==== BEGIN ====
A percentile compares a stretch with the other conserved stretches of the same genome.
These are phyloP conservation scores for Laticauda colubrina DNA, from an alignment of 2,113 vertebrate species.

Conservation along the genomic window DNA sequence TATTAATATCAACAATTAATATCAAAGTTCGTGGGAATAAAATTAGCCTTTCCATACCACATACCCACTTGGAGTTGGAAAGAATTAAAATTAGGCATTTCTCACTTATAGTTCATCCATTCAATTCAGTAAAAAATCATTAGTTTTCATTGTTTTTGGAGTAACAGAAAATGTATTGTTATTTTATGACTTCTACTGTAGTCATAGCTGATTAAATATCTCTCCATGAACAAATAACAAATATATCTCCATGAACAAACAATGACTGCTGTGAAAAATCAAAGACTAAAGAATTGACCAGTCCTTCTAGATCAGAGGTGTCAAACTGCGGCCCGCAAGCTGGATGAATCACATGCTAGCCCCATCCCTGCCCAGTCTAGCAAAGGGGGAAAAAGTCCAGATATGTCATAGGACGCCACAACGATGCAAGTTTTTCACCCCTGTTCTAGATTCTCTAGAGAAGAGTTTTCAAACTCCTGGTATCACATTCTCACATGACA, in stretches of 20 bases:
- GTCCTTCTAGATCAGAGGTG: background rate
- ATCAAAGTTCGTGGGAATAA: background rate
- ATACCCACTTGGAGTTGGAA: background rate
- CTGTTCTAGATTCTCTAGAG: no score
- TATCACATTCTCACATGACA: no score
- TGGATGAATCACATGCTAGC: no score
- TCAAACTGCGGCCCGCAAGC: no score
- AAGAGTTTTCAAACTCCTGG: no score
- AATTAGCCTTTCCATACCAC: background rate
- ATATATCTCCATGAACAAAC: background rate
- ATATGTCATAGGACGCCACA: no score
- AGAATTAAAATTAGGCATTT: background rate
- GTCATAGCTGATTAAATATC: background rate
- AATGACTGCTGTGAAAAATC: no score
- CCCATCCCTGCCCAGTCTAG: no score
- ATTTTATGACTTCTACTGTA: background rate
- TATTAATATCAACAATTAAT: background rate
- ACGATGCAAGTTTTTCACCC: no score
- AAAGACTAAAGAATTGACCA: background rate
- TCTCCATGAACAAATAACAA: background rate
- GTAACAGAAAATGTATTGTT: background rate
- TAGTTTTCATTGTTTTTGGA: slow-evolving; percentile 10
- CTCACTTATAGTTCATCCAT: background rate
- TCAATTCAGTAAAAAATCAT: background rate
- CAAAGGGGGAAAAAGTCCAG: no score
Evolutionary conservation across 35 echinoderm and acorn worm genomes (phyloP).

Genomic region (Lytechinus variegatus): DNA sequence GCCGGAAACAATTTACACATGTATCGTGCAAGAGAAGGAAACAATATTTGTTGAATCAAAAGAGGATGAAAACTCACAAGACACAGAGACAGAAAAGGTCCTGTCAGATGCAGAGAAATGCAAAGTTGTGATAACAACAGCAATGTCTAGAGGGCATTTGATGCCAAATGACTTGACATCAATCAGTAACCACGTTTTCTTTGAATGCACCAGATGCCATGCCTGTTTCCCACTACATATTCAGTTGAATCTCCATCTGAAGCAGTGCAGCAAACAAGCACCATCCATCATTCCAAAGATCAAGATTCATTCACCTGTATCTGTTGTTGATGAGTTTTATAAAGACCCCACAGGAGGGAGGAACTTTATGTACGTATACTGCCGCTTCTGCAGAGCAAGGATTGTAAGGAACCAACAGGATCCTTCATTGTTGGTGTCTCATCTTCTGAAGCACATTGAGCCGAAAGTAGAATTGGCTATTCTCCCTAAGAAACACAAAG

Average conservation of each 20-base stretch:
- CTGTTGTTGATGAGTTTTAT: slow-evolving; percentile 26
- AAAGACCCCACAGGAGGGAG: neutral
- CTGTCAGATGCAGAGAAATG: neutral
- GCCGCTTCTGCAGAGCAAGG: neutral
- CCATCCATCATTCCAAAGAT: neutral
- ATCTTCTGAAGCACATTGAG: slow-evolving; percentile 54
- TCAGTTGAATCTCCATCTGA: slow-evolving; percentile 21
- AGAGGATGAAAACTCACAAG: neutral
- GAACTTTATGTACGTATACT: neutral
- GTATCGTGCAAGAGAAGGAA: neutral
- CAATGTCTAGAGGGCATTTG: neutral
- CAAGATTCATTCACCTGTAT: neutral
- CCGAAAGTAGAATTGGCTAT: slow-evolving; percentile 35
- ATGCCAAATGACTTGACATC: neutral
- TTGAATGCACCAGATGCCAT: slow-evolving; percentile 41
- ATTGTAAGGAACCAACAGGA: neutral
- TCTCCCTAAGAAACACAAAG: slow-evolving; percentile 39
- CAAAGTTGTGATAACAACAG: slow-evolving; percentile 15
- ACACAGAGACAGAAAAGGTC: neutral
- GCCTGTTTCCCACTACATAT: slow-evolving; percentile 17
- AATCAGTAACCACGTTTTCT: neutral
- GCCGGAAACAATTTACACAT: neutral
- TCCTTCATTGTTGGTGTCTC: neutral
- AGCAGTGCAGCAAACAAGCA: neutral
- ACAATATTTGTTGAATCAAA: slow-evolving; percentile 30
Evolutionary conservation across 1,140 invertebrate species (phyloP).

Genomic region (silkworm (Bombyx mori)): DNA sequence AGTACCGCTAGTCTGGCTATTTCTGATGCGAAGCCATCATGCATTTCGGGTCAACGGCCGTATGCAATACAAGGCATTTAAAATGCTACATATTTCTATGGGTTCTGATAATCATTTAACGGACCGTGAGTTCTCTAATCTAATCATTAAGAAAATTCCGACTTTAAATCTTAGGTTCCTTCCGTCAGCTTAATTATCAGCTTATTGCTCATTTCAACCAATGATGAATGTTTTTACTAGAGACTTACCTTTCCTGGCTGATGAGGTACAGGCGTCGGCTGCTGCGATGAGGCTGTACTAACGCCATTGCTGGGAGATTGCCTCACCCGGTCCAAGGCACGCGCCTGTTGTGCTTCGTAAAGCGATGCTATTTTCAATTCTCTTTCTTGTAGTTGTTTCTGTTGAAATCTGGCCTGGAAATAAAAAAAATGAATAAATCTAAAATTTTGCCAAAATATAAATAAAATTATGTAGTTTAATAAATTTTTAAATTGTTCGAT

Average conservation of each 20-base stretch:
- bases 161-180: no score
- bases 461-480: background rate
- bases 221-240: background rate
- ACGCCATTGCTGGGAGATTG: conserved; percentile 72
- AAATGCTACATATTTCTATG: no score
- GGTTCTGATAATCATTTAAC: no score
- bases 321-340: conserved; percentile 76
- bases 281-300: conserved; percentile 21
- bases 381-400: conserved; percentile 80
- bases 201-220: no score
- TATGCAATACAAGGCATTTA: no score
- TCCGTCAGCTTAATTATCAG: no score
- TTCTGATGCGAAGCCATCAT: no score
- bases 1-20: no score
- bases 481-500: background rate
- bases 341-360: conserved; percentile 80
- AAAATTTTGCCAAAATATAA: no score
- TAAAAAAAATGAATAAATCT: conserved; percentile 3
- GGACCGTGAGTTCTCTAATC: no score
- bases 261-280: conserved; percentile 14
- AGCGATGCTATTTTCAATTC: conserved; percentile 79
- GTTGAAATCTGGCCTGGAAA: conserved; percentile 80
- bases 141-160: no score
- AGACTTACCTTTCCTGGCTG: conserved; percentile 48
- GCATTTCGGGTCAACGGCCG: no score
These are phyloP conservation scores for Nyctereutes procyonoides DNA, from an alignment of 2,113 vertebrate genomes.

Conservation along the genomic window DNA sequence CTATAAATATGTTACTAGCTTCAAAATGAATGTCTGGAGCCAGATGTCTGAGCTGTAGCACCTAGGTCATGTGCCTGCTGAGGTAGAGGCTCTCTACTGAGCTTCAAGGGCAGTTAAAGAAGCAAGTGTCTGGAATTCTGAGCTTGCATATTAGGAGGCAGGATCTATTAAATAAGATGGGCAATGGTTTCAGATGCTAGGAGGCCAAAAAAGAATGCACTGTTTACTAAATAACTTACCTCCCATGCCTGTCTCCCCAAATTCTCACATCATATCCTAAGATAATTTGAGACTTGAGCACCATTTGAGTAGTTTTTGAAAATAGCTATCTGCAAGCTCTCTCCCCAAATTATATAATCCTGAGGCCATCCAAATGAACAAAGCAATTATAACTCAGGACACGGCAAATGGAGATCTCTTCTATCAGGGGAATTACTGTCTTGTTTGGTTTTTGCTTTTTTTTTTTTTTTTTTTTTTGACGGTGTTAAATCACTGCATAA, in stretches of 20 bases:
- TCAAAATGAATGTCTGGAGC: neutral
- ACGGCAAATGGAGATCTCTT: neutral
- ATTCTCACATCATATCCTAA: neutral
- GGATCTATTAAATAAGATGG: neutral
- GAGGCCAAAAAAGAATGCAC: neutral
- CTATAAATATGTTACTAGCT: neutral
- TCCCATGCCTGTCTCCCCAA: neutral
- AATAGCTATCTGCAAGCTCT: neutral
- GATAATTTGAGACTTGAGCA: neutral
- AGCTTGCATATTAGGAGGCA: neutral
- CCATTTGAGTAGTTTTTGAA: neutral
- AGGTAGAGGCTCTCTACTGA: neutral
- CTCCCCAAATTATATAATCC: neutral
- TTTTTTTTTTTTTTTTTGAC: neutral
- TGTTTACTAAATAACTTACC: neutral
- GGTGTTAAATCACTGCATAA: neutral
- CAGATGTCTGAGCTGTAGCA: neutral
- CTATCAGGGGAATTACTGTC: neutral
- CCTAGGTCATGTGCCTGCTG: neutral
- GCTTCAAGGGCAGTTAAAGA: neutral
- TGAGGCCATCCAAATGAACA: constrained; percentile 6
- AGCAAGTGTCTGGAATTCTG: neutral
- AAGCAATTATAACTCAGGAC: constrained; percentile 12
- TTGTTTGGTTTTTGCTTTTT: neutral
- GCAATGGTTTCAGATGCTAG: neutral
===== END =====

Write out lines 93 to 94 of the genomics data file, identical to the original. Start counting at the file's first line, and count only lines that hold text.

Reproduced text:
- TCCCATGCCTGTCTCCCCAA: neutral
- AATAGCTATCTGCAAGCTCT: neutral